However, when critiques are couched in terms of suggesting that Lucy Calkins is acting as a publisher’s shill, as Ms. Porter-Magee writes in her post, I (and, I suspect others) just tune out whatever else she has to say.

    I think it’s a good idea to generally assume educators who have differing viewpoints have them for reasons other than a profit motive. I also believe that there are exceptions, but certainly nothing in Lucy Calkins’ history should lead anyone to suspect that she is one.

    Larry Ferlazzo

    Comment by Larry Ferlazzo — August 16, 2012 @ 1:18 pm

  3. I’m withholding judgement until I read her book. But I will say that when I read the CCSS guidelines on content-rich literacy I quipped to colleagues, that CCSS “would put Lucy Calkins out of business.” I simply cannot wrap my head around how such a student engagement-driven, fiction-heavy, strategies-focused and content-agnostic approach could be reconciled with Common Core. When my classroom was the “demonstration classroom” in my school for Calkins’ readers and writers workshop, I remember well being told it wasn’t a curriculum at all, but a “philosophy.” I’m deeply skeptical that philosophy can be applied to CCSS in a meaningful way. Thus I don’t suspect she is “acting as a publisher’s shill.” Her publisher’s financial interest and her reputational capital are alinged, but not the same. I do not think she is seeking to merely line her pockets. Rather, she is defending her own work, which I have long argued ill serves in particular low-income students like the ones I taught.

    Comment by Robert Pondiscio — August 16, 2012 @ 1:27 pm

  4. Robert,

    Thank you for sharing. I think this is an important conversation and one worth having.


    The biggest challenge I have with Calkins’s book is that she does not take a principled stance against what the Common Core asks for. She and her coauthors are far too quick to dismiss things that seem clear and unambiguous in the standards. Why?

    I have no doubt that Lucy Calkins believes her program serves children well. I never say or even suggest otherwise. What I do say is that, while I am unsurprised that a corporation would bend their marketing to match the next education wave, I am genuinely surprised that someone like Calkins would do the same. I would have expected her to take issue with the requirements of the standards; to make a principled argument against them. Not to pretend that her curriculum is aligned to them.

    Incidentally, I agree that we should assume that people on all sides are motivated by the desire to do right by students. I wish everyone shared that belief. If your only take away from the piece was calling Calkins a corporate shill, then clearly I did do something wrong, because the purpose of the piece was to call into question what seemed to me a clear and deliberate attempt to undermine and rewrite essential elements of the CCSS.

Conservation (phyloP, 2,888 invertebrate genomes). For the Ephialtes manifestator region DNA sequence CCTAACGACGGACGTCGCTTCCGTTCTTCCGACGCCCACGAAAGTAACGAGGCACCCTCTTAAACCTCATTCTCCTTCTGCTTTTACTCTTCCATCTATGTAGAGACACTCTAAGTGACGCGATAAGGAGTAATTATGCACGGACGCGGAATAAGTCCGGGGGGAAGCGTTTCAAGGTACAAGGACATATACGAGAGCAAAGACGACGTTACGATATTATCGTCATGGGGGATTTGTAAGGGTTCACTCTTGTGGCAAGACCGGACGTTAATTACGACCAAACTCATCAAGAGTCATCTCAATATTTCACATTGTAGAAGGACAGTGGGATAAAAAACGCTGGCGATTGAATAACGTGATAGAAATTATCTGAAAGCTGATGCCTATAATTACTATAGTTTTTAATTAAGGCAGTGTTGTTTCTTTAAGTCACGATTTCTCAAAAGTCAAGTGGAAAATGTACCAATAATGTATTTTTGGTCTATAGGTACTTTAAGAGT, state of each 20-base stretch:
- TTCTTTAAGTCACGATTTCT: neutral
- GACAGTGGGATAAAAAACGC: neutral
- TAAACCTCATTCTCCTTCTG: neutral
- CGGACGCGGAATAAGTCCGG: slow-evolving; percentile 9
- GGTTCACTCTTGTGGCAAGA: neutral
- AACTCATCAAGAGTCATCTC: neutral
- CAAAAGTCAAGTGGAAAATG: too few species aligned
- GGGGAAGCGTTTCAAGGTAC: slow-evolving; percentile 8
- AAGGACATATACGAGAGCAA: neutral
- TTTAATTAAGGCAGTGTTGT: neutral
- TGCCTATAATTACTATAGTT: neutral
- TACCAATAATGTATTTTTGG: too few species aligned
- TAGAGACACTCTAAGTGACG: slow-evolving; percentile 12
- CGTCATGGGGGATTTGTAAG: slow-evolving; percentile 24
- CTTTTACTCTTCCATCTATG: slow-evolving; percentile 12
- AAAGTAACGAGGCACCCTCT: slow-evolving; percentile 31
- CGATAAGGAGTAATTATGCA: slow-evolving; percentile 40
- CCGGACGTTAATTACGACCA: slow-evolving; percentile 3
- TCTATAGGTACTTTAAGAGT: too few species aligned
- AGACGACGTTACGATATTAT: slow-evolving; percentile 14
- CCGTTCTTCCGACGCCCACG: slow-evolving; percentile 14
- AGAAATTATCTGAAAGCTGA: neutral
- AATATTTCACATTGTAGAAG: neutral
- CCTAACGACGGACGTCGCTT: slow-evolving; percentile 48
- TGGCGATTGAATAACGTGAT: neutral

Comment by Kathleen Porter-Magee — August 16, 2012 @ 2:18 pm

  5. @Kathleen I was probably the one more guilty of conflating CCSS implementation and corporate shillery by referencing the Hirsch quote. Like Don, I have long assumed publishers would simply up the amount of nonfiction in their basals and whatnot to 50%, keep pushing the same old skills-and-reading-strategies approach, and claim their wares are CCSS-ready. But I have harped constantly (some would say incessantly) for the last year or so about the CCSS requirement of a knowledge-rich, “intentionally and coherently structured curriculum” because that is at odds with the Calkins’ approach and fiercely resisted in a skills-and-strategies approach. I don’t know how that circle can be squared.

    Comment by Robert Pondiscio — August 16, 2012 @ 2:24 pm

  6. What do the leaders of the world know, that the rest of us don’t know? The elite knowledge should be shared.

    The most important subjects should be given the most emphasis. Every person should be practically prepared in life for success in: Thinking, Decision Making, Wisdom, Values, Leadership, Discipline, Social Relations, Ethics, Politics, Wealth Creation and Management, Law, Math & Engineering. Nutrition and health.

    In my humble opinion.
    Thank you.

    Comment by Scott Evans — August 16, 2012 @ 3:07 pm

  7. Ideologues or profiteers: is the difference really all that significant? In education they’re almost synonymous.

    Comment by James O'Keeffe — August 16, 2012 @ 11:37 pm

  8. I think Allington’s comment to the article on the Shanker blog is interesting in that I do find children (I have watched this with my own)develop reading proficiency by reading “many texts accurately, fluently and with strong understanding.” He goes on to say that “children don’t develop reading proficiencies when they are given texts they cannot read accurately, nor read them fluently, nor read them with understanding.” But isn’t this exactly what the standards aim to do? Scaffold the instruction so that students can learn to read more challenging texts? And wouldn’t part of that scaffolding be to include supplementary texts that might be “just right” for a particular student to serve as bridge-building to more difficult texts? Part of the problem I have seen with “just right” books is that when a student gets frustrated with the text, we assume it is not “right” and instead of scaffolding instruction, we grab a different text.

    Comment by Dennise O'Grady — August 21, 2012 @ 3:57 pm